Our lead product candidate, QR-010, a first-in-class RNA-based oligonucleotide, is designed to address the underlying cause of the disease by repairing the mRNA defect encoded by the DF508 mutation in the CFTR gene of CF patients. The DF508 mutation is a deletion of three of the coding base pairs, or nucleotides, in the CFTR gene, which results in the production of a misfolded CFTR protein that does not function normally. QR-010 is designed to bind to the defective CFTR mRNA and guide the insertion of the three missing nucleotides, thus repairing the mRNA and subsequently producing wild-type, or normal CFTR protein. QR-010 is designed to be self-administered through a small, handheld aerosol delivery device, or nebulizer, in the form of a mist inhaled into the lungs. We believe this method could allow maximum exposure of QR-010 to the primary target organ, the lung, as well as significant exposure to other affected organs through systemic absorption into the blood. To date, we have conducted extensive pre-clinical studies that have shown significant activity of QR-010 in restoring the expression of fully functional CFTR protein in cell and animal models that bear the DF508 mutation. We believe this activity in pre-clinical models of CF provides support for the clinical development and therapeutic potential of QR-010. QR-010 has been granted orphan drug designation in the United States and the European Union. Generally, if a product with an orphan drug designation subsequently receives the first marketing approval for the indication for which it has such designation, the product is entitled to a period of market exclusivity. This exclusivity precludes the U.S. Food and Drug Administration, or FDA, or the European Medicines Agency, or EMA, as applicable, from approving another marketing application for the same or, in the European Union, a similar drug for the same indication for that time period, unless the later product is clinically superior. Orphan drug designation does not convey any advantage in, or shorten the duration of, the regulatory review and approval process.

 

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In the first half of 2015, we intend to dose a first patient in our first clinical trial directly in CF patients. This clinical trial will be a Phase 1b, randomized, double-blind, placebo-controlled, 28-day dose-escalation study to evaluate the safety, tolerability and absorption, distribution and degradation, or pharmacokinetics, of QR-010 in CF patients who have two copies of the DF508 mutation. We will also assess exploratory outcome measures that could be indicative of the potential efficacy of QR-010. In parallel with our Phase 1b trial and beginning in the first half of 2015, we will also conduct a proof-of-concept, or POC, study designed to investigate the drug candidate’s ability to restore CFTR function in the nasal lining of CF patients with the DF508 mutation. We expect to report top-line data from both our Phase 1b trial and our POC study in the second half of 2015 or first half of 2016.

LCA is the most common genetic blindness in childhood. We believe that approximately 116,000 worldwide suffer from LCA. LCA is caused by a genetic defect in 19 or more associated genes. The most common mutation is the c.2991+1655A>G in the CEP290 (Centrosomal protein of 290 kDa) gene. Although diagnosis rates vary, based on our estimations we believe this mutation occurs in approximately 11,000 patients worldwide of which approximately 3,000 patients are in North America and Europe. Most patients affected by this mutation typically lose sight in the first year after birth. There is currently no disease modifying therapy available on the market or being tested in development for this specific subtype of the disease. In LCA patients, this mutation leads to significant decrease of active CEP290 protein in the photoreceptor cells in the retina in the eye. The absence of this essential protein causes blindness.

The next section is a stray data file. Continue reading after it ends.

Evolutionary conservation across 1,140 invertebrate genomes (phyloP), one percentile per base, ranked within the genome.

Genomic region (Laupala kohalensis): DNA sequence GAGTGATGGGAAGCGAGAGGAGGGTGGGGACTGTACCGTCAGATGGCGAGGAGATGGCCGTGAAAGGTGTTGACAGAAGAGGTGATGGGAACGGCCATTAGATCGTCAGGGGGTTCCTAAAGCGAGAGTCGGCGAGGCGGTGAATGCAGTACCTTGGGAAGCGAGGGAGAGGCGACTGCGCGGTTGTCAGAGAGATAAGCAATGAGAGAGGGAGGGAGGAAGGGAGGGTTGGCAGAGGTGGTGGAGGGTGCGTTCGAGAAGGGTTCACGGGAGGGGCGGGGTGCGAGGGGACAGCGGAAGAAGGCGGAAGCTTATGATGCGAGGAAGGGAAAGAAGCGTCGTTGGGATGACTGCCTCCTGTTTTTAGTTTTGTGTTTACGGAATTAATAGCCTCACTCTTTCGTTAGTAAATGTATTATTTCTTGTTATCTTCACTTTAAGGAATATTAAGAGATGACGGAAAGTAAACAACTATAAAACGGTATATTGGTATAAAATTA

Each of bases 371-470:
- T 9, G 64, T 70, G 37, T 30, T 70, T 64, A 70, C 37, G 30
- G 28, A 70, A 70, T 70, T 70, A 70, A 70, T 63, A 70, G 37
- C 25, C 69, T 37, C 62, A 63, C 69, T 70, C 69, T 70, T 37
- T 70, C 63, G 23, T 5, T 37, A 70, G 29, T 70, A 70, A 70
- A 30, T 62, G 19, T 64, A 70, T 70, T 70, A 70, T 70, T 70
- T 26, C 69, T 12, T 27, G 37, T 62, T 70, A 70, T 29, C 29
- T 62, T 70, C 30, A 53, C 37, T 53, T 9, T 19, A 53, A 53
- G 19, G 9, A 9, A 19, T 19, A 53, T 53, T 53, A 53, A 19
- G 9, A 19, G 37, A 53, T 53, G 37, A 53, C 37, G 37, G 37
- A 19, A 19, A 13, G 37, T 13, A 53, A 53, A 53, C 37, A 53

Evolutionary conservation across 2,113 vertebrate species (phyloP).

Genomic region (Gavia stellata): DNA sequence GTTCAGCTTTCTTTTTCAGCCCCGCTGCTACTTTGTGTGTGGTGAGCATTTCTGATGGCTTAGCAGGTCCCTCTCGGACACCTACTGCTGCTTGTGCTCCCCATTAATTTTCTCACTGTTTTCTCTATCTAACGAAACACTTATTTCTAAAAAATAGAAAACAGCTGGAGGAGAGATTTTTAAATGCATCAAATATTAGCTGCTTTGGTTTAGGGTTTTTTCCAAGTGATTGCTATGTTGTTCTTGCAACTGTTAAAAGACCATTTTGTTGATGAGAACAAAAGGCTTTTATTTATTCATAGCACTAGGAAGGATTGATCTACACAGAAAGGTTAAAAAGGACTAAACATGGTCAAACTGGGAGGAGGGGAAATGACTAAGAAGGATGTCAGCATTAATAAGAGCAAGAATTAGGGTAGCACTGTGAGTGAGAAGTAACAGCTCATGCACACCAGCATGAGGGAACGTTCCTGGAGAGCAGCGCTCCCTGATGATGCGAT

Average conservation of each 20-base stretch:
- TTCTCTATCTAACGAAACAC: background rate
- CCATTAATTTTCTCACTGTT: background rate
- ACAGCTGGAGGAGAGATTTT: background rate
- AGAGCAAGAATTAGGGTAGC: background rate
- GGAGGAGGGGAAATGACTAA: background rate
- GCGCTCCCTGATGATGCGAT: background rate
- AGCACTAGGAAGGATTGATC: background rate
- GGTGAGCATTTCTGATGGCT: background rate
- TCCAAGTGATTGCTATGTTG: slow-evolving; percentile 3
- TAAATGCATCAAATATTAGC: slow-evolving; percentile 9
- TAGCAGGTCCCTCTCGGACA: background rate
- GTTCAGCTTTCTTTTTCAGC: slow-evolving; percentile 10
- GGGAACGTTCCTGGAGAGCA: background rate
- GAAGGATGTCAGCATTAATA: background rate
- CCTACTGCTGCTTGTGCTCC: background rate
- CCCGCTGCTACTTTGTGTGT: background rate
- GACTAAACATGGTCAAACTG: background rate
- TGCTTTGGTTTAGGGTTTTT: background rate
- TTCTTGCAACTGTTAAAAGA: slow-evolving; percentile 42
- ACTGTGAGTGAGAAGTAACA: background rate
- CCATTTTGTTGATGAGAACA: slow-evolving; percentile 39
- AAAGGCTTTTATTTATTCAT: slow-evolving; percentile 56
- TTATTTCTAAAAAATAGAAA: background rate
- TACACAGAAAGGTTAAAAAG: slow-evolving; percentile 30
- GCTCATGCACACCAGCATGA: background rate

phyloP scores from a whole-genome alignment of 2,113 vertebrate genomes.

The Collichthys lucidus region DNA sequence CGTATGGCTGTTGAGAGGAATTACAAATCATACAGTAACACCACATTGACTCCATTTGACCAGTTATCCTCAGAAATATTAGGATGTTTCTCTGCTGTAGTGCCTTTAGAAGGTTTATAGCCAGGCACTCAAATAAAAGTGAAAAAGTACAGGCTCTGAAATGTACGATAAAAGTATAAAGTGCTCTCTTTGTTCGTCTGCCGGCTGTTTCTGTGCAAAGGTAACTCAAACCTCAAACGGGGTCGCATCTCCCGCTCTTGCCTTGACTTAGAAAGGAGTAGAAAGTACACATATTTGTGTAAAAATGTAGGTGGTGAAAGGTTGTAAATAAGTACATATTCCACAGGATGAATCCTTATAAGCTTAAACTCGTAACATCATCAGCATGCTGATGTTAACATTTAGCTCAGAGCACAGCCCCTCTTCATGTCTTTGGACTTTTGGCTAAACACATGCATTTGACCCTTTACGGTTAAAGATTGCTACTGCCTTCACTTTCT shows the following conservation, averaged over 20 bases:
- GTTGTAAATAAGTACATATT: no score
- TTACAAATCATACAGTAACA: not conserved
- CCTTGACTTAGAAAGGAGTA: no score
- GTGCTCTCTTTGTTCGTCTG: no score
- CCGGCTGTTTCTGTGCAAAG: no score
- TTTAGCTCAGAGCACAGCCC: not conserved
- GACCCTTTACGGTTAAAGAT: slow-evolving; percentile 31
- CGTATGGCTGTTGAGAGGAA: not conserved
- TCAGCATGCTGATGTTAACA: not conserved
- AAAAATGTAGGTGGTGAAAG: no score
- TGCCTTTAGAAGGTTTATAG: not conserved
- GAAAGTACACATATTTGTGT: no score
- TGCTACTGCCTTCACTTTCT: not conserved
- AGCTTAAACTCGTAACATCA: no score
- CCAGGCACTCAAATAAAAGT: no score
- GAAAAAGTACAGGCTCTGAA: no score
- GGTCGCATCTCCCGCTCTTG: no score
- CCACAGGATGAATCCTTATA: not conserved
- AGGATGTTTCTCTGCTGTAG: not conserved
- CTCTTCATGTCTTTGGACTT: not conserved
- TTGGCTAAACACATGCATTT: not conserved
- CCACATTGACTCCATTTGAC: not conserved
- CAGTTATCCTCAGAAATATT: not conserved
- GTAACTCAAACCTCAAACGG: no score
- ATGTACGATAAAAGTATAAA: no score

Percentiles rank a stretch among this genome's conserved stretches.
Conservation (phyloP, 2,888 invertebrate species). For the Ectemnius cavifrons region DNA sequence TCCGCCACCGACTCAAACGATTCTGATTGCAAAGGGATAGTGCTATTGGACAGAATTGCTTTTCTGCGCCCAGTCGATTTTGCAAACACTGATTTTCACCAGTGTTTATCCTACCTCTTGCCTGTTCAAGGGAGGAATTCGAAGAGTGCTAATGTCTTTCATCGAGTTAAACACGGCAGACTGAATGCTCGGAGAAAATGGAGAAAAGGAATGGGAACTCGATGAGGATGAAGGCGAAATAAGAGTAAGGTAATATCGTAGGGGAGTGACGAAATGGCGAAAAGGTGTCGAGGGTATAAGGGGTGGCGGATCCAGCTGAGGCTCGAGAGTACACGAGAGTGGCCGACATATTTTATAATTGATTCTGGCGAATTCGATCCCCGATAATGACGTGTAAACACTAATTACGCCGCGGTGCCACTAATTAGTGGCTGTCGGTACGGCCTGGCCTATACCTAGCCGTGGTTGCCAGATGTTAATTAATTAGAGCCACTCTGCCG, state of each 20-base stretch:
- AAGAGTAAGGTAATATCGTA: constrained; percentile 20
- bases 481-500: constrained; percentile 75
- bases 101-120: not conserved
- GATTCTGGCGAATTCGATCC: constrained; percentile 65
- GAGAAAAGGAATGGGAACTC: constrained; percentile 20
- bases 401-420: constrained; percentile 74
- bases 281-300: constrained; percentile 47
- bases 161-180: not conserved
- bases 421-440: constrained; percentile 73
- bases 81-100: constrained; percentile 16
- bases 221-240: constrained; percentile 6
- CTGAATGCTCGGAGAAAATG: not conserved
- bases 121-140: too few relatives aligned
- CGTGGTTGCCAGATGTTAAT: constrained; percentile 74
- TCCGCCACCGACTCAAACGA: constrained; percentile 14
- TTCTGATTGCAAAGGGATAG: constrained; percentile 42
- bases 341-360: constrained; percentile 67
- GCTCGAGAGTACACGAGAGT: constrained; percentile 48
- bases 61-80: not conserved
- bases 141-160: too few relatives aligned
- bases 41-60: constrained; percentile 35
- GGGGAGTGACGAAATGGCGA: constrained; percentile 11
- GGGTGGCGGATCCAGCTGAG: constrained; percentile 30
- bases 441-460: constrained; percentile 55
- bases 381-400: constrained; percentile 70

Our product candidate QR-110, a first-in-class oligonucleotide, is designed to treat the disease by repairing the underlying cause in the mRNA, which results in the production of wild-type CEP290 protein. The c.2991+1655A>G mutation is a substitution of one nucleotide in the pre-mRNA forming a cryptic splice site that causes a part of the following intron to be included in the mRNA. This leads to an out of frame mRNA that is not translated into the required protein. QR-110 is designed to bind to the mutated location in the pre-mRNA, masking the cryptic splice site, thereby leading to normally spliced or wild-type mRNA, which could produce wild-type or normal protein. QR-110 is designed to be administered through an intravitreal injection in the eye. To date, we have conducted pre-clinical studies that have shown significant activity of QR-110 in restoring the expression of fully functional CEP290 protein in cells that bear the c.2991+1655A>G mutation. We believe this activity in pre-clinical models of LCA provides support for the clinical development and therapeutic potential of QR-110. In 2016 we intend to dose a first patient in our first clinical trial directly in LCA patients. There is recent precedent for an accelerated development path in another LCA mutation, and we believe this accelerated development pathway can also be applied to QR-110.

Beyond CF and LCA, our innovation unit, which is our internal discovery engine, is working on many more programs that we have identified in our own internal research. We see many opportunities where we can use our knowhow and RNA technologies to potentially make a life saving impact to patients suffering from different severe genetic disorders. The programs in the innovation unit vary in stage of discovery, from the idea phase to close to having a complete pre-clinical PoC. We believe based on this internal discovery effort we will be able to add two programs per year to our development pipeline.